Professor Sarah Hamilton
BA (Cantab.), MA, Ph.D (London)
Professor of Medieval History
I research the religious, social and cultural history of early medieval Europe between c. 900 and c. 1200. I am particularly interested in medieval liturgy and ritual, bishops, the delivery of pastoral care, penance, excommunication and heresy.
My research focuses on exploring the nature of the relationships between ecclesiastical institutions and rites and medieval society, especially in the years which divide the early from the high Middle Ages, c. 900 - 1100 AD. My interests include:
- Episcopal and clerical culture
- Medieval liturgy
- Pastoral care
- Excommunication and dispute settlement
- Relations between the laity and churchmen
- Clerical perceptions of the laity
- Medieval heresy
AHRC International research network: 'Interpreting Medieval Liturgy, c 500 - c 1500 AD: Text and Performance' (2009-10) (co-ordinated with Helen Gittos, University of Kent). This network involved some 25 scholars from 8 different disciplines.
AHRC 'Interpreting Our Medieval Past: A User's Guide to the Languages, Scripts and Records of Medieval Culture' (2013-14) (with Professor James Clark). We worked with staff at the Universities of Exeter and Bristol and in five heritage organisations, including Exeter Cathedral Library and Archives, Wells Cathedral Library and Archives, the Bristol Record Office and the Devon Heritage Centre, to provide a training programme for medieval research students in both medieval research skills and their application in a public context.
ERC 'The Past in its Place: Histories of Memory in English and Welsh Locales' (2012-17). I worked with colleagues in English, History, Historical Geography and Archaeology at the Universities of Chester and Exeter to explore the history of memory in a range of English and Welsh locales from the early medieval period down to the modern era.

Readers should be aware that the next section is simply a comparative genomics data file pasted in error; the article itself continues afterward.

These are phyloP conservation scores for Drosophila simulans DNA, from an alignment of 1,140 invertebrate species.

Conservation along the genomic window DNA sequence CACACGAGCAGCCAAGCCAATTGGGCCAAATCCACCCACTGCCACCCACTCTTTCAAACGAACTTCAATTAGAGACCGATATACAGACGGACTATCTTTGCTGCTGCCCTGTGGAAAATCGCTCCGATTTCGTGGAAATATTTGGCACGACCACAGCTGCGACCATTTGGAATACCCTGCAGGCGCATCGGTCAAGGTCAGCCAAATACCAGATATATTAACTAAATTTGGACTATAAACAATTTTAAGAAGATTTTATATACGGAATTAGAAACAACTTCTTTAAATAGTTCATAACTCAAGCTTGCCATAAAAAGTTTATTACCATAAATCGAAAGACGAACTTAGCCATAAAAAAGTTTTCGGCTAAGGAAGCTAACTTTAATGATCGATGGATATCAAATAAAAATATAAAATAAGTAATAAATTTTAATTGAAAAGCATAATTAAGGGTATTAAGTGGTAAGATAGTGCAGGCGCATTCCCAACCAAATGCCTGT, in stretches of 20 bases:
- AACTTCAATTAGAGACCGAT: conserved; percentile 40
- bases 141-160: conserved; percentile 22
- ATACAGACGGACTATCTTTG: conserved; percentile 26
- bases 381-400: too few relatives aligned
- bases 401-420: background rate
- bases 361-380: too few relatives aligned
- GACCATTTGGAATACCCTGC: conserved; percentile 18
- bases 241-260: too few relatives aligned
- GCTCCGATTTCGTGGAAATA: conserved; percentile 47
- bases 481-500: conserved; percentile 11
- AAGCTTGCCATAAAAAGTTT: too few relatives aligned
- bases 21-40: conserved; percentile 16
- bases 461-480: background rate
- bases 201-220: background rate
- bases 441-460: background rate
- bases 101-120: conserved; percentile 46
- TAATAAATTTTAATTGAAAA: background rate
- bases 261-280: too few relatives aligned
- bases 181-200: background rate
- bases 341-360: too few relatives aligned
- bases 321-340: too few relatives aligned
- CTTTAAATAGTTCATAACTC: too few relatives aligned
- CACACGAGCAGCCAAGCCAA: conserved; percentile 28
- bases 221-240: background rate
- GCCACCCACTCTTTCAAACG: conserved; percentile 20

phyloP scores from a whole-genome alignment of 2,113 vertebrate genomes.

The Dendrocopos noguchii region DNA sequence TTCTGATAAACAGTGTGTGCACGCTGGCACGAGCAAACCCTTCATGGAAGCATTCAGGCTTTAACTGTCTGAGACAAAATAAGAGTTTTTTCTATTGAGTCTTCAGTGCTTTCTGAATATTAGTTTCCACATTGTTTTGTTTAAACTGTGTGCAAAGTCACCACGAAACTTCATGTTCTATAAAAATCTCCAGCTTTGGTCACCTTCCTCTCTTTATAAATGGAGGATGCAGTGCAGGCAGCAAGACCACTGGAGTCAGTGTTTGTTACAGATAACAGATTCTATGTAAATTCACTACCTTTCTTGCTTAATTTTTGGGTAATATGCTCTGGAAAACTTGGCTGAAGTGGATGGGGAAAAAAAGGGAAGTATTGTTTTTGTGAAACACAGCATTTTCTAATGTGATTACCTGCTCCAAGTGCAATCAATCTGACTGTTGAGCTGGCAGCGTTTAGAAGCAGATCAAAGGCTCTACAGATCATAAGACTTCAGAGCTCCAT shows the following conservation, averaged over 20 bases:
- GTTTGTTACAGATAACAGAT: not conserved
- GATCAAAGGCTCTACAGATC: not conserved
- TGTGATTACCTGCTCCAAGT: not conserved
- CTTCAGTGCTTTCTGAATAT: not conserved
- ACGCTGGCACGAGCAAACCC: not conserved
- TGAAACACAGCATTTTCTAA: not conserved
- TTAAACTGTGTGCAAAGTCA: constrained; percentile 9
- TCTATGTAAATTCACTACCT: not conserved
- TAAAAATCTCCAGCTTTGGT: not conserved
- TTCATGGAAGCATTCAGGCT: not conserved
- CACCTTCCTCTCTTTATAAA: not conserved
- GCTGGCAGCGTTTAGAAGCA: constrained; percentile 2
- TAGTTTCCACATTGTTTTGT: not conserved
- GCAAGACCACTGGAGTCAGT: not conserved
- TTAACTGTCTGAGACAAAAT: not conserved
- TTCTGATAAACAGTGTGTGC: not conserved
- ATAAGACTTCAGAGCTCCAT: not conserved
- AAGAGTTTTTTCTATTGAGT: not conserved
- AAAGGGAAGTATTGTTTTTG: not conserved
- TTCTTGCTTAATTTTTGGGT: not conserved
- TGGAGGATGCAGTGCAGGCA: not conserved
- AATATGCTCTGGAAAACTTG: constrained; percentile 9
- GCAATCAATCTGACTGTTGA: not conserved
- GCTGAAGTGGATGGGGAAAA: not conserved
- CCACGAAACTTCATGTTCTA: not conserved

HERA 'After Empire: Using and Not Using the Past in the Crisis of the Carolingian World, c. 900-c.1050' (2016-2019). I worked with colleagues in Berlin, Vienna, St Andrews and Barcelona to explore how people in different regions of Europe reacted to the changing political landscape of the tenth century by looking at the ways they chose to use and not use their shared past. It took as its starting point the observation that the relatively meagre administrative
and legal structures of early medieval Europe meant that action in the present often drew authority and legitimacy from claims about the past.
Other research collaborations include membership of the following networks:
'Rethinking Reform 900-1150: Conceptualising Change in Medieval Religious Institutions' (with scholars from the Universities of Leeds, York, Ghent and Leuven)
'Formative Memory and Institutional Power: Western Society and the Church, 250-1150' (with scholars from Manchester, Oxford, Berlin and Tübingen)
‘The Social Church’ (organised by Ian Forrest, Oxford University and Sethina Watson, University of York)
I am happy to supervise research students interested in investigating the religious, social and cultural history of medieval England and the mainland Europe, especially in the years roughly 800 to 1200 AD.
I am especially keen to supervise students on the following topics:
- medieval Church (or rather ecclesiastical institutions)
- medieval liturgy
- medieval ritual
- medieval bishops and medieval priests
- medieval heresy
- ecclesiastical thought
- pastoral care
- Gearoid Fitzgerald, 'A Unique Vision? How far was Gregory the Great's Vision of Authority and Leadership Novel?' (MPhil)
- Carole Lomas, 'Reconstructing the Development of the Early Medieval Church, with Somerset as a Case Study' (supervised with Oliver Creighton)
- Marcus Jones, 'Old Hispanic Notation and the Early Written Transmission of CHant: A Palaeographical Case Study of a Liber Misticus (British Library, Additional MS 30845) (co-supervised with Emma Hornby, University of Bristol) (AHRC DTP SW&W funded)
- Alison Norton 'A Castle's Role: An Interdisciplinary Study of Castles in the Medieval South West' (MPhil)
- Hannah West, 'Rural Piety: Religious Houses and the Cura Animarum in Parochial Somerset' (AHRC funded, with Catherine Rider)
- Emily Wride, 'A Notational Analysis of Three Old Hispanic Manuscripts from Toledo' (co-supervised with Emma Hornby, University of Bristol) (AHRC DTP SW&W funded)